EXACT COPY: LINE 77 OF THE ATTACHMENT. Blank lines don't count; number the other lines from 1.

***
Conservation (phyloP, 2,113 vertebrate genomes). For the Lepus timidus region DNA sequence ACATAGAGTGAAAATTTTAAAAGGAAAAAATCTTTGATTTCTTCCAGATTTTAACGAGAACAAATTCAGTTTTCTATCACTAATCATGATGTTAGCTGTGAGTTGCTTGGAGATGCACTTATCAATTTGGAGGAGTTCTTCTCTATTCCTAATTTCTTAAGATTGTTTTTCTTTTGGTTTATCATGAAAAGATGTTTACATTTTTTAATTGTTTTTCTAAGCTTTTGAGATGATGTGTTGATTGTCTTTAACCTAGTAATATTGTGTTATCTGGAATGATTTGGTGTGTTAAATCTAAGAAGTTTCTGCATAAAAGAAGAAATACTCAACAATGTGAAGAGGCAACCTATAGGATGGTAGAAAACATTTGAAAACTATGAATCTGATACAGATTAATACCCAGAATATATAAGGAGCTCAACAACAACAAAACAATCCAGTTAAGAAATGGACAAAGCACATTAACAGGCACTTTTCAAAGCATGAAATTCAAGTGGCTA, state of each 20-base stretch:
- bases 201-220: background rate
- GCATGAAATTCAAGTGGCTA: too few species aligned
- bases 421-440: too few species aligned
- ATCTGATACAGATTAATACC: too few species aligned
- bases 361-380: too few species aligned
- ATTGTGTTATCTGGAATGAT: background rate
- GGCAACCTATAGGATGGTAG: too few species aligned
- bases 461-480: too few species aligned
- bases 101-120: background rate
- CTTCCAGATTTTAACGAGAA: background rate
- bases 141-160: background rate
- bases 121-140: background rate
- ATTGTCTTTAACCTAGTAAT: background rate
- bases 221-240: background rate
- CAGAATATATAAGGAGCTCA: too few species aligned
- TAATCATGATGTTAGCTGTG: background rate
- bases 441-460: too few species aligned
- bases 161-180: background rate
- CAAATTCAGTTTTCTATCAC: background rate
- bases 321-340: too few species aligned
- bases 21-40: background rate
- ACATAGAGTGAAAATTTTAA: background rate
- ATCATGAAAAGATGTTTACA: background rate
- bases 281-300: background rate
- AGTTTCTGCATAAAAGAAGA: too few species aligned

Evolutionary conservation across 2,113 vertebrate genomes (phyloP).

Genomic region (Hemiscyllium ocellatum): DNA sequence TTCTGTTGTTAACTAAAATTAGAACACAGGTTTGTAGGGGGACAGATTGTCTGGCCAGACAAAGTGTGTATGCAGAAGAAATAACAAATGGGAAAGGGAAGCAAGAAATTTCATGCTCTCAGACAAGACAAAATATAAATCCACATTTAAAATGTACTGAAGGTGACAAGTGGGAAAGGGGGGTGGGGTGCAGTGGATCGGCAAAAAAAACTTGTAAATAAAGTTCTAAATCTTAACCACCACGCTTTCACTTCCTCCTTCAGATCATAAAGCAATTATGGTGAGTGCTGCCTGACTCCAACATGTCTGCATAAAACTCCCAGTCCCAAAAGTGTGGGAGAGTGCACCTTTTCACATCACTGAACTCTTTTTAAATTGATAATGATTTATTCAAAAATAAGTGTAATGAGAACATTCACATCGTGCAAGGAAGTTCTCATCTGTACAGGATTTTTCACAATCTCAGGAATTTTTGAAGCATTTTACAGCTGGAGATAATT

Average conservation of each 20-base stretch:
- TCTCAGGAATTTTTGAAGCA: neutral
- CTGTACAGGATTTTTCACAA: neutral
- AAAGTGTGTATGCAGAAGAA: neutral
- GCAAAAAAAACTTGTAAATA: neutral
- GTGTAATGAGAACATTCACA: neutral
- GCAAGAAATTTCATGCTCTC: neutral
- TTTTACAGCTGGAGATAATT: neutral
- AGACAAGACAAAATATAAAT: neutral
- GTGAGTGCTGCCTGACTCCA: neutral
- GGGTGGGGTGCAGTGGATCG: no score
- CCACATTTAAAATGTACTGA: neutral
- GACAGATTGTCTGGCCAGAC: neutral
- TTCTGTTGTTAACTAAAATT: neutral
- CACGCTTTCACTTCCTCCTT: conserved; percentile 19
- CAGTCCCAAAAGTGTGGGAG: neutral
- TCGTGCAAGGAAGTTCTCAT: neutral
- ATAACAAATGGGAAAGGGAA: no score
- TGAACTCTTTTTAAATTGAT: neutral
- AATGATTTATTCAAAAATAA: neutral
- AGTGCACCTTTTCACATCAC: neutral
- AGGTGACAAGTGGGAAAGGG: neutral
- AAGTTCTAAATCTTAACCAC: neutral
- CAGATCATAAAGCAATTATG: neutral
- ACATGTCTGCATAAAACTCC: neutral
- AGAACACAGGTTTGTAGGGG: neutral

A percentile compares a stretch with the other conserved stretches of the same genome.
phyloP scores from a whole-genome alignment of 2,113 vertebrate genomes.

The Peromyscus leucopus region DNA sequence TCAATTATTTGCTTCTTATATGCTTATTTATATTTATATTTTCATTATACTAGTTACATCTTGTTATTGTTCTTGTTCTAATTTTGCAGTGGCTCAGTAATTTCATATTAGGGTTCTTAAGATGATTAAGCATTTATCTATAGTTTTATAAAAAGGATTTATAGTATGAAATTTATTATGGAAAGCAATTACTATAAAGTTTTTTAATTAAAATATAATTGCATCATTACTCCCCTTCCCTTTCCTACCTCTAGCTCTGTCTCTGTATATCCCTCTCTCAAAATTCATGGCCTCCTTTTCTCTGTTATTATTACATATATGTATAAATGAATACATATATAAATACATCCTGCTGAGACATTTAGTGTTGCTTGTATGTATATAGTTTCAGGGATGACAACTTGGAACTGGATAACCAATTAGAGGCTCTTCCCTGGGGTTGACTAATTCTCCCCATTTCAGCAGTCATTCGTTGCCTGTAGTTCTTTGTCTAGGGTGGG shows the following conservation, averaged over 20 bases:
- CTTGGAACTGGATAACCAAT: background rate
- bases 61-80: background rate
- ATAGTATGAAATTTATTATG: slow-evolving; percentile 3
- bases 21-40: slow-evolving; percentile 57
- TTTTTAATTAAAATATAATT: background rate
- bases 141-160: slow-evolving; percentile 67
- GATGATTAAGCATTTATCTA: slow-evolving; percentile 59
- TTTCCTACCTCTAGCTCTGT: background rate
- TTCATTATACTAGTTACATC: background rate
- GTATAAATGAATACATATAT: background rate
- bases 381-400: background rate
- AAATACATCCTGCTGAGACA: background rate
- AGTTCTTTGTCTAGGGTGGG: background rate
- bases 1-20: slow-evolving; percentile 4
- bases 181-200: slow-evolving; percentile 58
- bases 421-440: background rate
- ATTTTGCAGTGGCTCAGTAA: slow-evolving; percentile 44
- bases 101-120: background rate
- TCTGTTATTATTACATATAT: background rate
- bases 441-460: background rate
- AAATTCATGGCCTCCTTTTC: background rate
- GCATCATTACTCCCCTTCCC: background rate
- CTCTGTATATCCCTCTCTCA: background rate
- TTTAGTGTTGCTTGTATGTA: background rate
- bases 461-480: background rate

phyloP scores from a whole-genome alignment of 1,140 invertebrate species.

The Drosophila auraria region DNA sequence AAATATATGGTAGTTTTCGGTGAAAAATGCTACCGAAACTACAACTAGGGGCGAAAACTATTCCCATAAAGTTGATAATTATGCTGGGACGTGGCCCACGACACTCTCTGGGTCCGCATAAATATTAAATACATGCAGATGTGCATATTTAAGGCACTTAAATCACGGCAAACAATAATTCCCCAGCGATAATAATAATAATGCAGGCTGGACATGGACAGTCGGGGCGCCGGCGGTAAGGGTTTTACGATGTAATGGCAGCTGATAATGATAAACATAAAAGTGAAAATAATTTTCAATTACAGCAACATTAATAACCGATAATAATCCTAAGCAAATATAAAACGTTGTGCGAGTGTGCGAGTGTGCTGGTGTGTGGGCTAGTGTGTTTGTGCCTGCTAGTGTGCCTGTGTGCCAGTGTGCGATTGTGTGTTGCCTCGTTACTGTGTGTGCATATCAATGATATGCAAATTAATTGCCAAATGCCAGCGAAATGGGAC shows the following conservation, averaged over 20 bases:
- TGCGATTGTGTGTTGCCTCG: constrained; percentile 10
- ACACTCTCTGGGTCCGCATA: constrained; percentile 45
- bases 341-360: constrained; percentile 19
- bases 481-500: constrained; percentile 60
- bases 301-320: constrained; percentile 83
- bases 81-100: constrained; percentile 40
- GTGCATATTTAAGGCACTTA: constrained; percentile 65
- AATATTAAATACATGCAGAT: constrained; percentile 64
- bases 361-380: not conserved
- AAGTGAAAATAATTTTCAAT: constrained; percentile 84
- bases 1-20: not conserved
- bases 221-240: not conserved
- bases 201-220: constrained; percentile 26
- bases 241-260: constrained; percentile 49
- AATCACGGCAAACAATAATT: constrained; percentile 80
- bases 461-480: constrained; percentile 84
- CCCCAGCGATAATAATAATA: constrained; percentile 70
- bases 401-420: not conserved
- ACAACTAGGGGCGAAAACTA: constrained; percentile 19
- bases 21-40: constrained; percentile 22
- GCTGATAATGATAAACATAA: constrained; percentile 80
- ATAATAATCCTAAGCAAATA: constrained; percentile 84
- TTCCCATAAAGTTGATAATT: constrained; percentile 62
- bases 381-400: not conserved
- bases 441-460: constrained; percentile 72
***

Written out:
- bases 441-460: background rate